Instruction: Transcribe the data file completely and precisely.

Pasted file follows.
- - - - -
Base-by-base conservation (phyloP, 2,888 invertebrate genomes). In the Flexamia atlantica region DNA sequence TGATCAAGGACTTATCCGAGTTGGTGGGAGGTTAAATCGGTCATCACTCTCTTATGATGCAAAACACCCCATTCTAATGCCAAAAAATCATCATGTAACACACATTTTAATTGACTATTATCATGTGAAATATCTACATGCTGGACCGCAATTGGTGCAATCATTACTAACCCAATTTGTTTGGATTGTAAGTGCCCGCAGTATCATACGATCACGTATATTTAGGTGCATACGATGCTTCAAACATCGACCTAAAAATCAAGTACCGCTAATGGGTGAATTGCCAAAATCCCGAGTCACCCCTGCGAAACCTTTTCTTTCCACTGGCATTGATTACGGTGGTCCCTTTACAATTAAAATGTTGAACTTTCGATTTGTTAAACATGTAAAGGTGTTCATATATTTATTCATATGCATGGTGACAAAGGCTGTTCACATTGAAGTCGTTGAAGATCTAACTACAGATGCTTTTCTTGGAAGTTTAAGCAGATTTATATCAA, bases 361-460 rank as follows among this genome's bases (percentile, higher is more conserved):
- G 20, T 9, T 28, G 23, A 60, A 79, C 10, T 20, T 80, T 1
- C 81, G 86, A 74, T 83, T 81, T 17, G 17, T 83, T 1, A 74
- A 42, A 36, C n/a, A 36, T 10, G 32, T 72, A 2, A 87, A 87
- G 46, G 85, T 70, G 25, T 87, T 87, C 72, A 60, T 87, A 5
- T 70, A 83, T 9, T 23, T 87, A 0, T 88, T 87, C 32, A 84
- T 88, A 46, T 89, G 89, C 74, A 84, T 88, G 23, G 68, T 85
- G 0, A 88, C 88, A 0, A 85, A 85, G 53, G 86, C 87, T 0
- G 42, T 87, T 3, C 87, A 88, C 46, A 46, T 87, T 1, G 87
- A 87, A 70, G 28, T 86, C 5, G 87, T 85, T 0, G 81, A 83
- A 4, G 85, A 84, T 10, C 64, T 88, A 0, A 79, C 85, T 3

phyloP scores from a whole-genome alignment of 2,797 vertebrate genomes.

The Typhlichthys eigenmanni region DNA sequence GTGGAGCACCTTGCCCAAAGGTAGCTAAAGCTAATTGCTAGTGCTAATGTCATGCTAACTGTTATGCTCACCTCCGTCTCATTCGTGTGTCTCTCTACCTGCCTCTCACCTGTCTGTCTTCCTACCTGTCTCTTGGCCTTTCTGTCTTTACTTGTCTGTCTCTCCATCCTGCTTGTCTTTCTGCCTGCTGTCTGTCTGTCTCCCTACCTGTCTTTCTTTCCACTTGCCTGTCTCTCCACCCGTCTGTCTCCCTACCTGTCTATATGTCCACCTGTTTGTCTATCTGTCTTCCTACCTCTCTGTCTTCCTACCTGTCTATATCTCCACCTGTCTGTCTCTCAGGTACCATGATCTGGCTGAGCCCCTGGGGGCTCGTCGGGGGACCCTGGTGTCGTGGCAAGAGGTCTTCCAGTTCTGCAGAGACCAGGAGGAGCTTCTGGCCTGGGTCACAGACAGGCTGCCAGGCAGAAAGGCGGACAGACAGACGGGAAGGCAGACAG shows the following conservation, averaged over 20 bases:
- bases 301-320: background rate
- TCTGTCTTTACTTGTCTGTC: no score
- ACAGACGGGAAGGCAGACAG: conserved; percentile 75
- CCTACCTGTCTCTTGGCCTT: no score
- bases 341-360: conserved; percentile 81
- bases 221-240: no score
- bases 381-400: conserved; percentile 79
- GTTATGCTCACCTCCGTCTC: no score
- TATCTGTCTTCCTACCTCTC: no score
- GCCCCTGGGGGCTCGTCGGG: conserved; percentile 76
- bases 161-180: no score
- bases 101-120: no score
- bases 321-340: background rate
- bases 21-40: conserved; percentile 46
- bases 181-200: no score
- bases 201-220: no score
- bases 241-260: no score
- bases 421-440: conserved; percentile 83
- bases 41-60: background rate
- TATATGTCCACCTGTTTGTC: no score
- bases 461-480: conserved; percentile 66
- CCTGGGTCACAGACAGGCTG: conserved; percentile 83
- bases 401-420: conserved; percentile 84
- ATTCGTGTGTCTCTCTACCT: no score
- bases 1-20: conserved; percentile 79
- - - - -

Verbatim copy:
Base-by-base conservation (phyloP, 2,888 invertebrate genomes). In the Flexamia atlantica region DNA sequence TGATCAAGGACTTATCCGAGTTGGTGGGAGGTTAAATCGGTCATCACTCTCTTATGATGCAAAACACCCCATTCTAATGCCAAAAAATCATCATGTAACACACATTTTAATTGACTATTATCATGTGAAATATCTACATGCTGGACCGCAATTGGTGCAATCATTACTAACCCAATTTGTTTGGATTGTAAGTGCCCGCAGTATCATACGATCACGTATATTTAGGTGCATACGATGCTTCAAACATCGACCTAAAAATCAAGTACCGCTAATGGGTGAATTGCCAAAATCCCGAGTCACCCCTGCGAAACCTTTTCTTTCCACTGGCATTGATTACGGTGGTCCCTTTACAATTAAAATGTTGAACTTTCGATTTGTTAAACATGTAAAGGTGTTCATATATTTATTCATATGCATGGTGACAAAGGCTGTTCACATTGAAGTCGTTGAAGATCTAACTACAGATGCTTTTCTTGGAAGTTTAAGCAGATTTATATCAA, bases 361-460 rank as follows among this genome's bases (percentile, higher is more conserved):
- G 20, T 9, T 28, G 23, A 60, A 79, C 10, T 20, T 80, T 1
- C 81, G 86, A 74, T 83, T 81, T 17, G 17, T 83, T 1, A 74
- A 42, A 36, C n/a, A 36, T 10, G 32, T 72, A 2, A 87, A 87
- G 46, G 85, T 70, G 25, T 87, T 87, C 72, A 60, T 87, A 5
- T 70, A 83, T 9, T 23, T 87, A 0, T 88, T 87, C 32, A 84
- T 88, A 46, T 89, G 89, C 74, A 84, T 88, G 23, G 68, T 85
- G 0, A 88, C 88, A 0, A 85, A 85, G 53, G 86, C 87, T 0
- G 42, T 87, T 3, C 87, A 88, C 46, A 46, T 87, T 1, G 87
- A 87, A 70, G 28, T 86, C 5, G 87, T 85, T 0, G 81, A 83
- A 4, G 85, A 84, T 10, C 64, T 88, A 0, A 79, C 85, T 3

phyloP scores from a whole-genome alignment of 2,797 vertebrate genomes.

The Typhlichthys eigenmanni region DNA sequence GTGGAGCACCTTGCCCAAAGGTAGCTAAAGCTAATTGCTAGTGCTAATGTCATGCTAACTGTTATGCTCACCTCCGTCTCATTCGTGTGTCTCTCTACCTGCCTCTCACCTGTCTGTCTTCCTACCTGTCTCTTGGCCTTTCTGTCTTTACTTGTCTGTCTCTCCATCCTGCTTGTCTTTCTGCCTGCTGTCTGTCTGTCTCCCTACCTGTCTTTCTTTCCACTTGCCTGTCTCTCCACCCGTCTGTCTCCCTACCTGTCTATATGTCCACCTGTTTGTCTATCTGTCTTCCTACCTCTCTGTCTTCCTACCTGTCTATATCTCCACCTGTCTGTCTCTCAGGTACCATGATCTGGCTGAGCCCCTGGGGGCTCGTCGGGGGACCCTGGTGTCGTGGCAAGAGGTCTTCCAGTTCTGCAGAGACCAGGAGGAGCTTCTGGCCTGGGTCACAGACAGGCTGCCAGGCAGAAAGGCGGACAGACAGACGGGAAGGCAGACAG shows the following conservation, averaged over 20 bases:
- bases 301-320: background rate
- TCTGTCTTTACTTGTCTGTC: no score
- ACAGACGGGAAGGCAGACAG: conserved; percentile 75
- CCTACCTGTCTCTTGGCCTT: no score
- bases 341-360: conserved; percentile 81
- bases 221-240: no score
- bases 381-400: conserved; percentile 79
- GTTATGCTCACCTCCGTCTC: no score
- TATCTGTCTTCCTACCTCTC: no score
- GCCCCTGGGGGCTCGTCGGG: conserved; percentile 76
- bases 161-180: no score
- bases 101-120: no score
- bases 321-340: background rate
- bases 21-40: conserved; percentile 46
- bases 181-200: no score
- bases 201-220: no score
- bases 241-260: no score
- bases 421-440: conserved; percentile 83
- bases 41-60: background rate
- TATATGTCCACCTGTTTGTC: no score
- bases 461-480: conserved; percentile 66
- CCTGGGTCACAGACAGGCTG: conserved; percentile 83
- bases 401-420: conserved; percentile 84
- ATTCGTGTGTCTCTCTACCT: no score
- bases 1-20: conserved; percentile 79